• As the university remains open, all professional obligations of faculty and staff remain unaffected, including those related to research, scholarship and service to students and faculty. Student access to advising and academic services will operate uninterrupted. Student employees, including those on TA/GA/RA appointments and post-doctoral scholars, are expected to carry out their employment obligations and should consult their supervisors for guidance regarding any modifications to regular duties.
  • The School of Architecture and Planning seeks to minimize density and reinforce social distancing. As such, we will maintain limited access throughout the spring 2020 semester to fabrication and shop facilities, as well as computing labs. Details on a system for accessing facilities are forthcoming.
  • The Information Technology team is working to clarify how we will be able to support those students with limited access to the internet or home-based computing in a manner consistent with University computing policies.  Our Response Team is also devising a support plan to address training and capacity-building in online instruction and learning for all.
  • Online and remote solutions to other critical elements of our academic experience, including critiques, peer learning, and final reviews, are also being developed by our Response Team in coordination with faculty. Departmental leadership will share details in the coming days.
  • We would also like to reinforce that all university-funded, non-essential travel is prohibited. This prohibition includes all non-essential incoming travel of guests to UB where such guests are intended to engage with audiences greater than 50. There is some room for judgment here on what constitutes non-essential and there may also be some latitude on audience size.  Exceptions can be made in consultation with our Department chairs, who will make recommendations to me.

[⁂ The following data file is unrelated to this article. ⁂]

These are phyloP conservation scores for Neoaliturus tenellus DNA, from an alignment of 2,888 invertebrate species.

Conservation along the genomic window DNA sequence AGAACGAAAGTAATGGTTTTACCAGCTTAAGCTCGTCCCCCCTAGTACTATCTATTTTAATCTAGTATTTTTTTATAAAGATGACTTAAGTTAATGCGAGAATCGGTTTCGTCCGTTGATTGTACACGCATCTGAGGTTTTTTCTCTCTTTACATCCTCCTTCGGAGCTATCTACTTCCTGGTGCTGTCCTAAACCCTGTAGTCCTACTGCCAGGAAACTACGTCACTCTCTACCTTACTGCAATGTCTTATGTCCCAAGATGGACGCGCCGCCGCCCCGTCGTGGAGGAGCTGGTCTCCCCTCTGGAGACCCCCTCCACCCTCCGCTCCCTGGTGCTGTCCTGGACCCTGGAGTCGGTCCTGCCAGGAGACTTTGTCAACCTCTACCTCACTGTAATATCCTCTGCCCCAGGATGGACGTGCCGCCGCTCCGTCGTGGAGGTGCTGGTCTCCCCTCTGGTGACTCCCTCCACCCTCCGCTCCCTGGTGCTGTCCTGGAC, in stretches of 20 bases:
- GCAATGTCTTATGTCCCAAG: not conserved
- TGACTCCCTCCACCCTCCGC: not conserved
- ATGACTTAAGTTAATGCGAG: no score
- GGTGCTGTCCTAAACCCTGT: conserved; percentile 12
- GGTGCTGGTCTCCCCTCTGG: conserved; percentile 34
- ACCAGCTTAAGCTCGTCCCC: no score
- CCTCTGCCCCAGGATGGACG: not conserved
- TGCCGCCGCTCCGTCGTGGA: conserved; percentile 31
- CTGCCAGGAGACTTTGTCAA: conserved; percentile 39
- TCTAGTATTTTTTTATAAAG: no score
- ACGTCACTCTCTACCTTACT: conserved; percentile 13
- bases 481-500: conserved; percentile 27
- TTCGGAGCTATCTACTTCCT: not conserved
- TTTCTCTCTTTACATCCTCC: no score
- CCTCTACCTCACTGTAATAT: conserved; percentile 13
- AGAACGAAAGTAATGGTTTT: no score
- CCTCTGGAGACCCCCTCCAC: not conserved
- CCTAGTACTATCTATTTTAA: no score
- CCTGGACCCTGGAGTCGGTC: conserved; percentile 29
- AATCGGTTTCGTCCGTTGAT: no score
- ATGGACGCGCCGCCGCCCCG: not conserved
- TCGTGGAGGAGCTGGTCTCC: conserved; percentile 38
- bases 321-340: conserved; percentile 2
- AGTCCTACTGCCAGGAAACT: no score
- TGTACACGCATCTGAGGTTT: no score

• Due to travel restrictions and risks associated with large gatherings, the school is canceling all of its remaining public programs and events to mitigate the potential of exposure. This includes our lecture series, student events such as Atelier, and the 50th Anniversary Celebration. Where possible, events will be rescheduled for the fall 2020 semester.

As a fluid and rapidly evolving situation, we seek to create an open and transparent environment for addressing questions and concerns from faculty, staff, and students. Please direct all questions to Joelle Haseley (, who will work with our Response Team to provide answers to your inquiries through a regularly updated Frequently Asked Questions document for the entire school community which will ultimately reside on our school web site.

Finally, we recognize that the loss of social connections is a significant challenge to the learning experience, particularly so in the studio environment. Social distancing and density reduction make it difficult to collaborate and to form the trust that maintains our sense of community. Again, as professionals trying to make a better world, this is what we do. While we test the limits of technology and communication, I am confident in our resilience and adaptability.  We can work through this - and even grow given these circumstances.  We are, after all, a collegial, collaborative, respectful, and creative bunch.

Thank you for your patience and support through this process. As you await further word from the School, please continue to visit for updates and important information from UB leadership related to this evolving situation.

With best regards,

Bob Shibley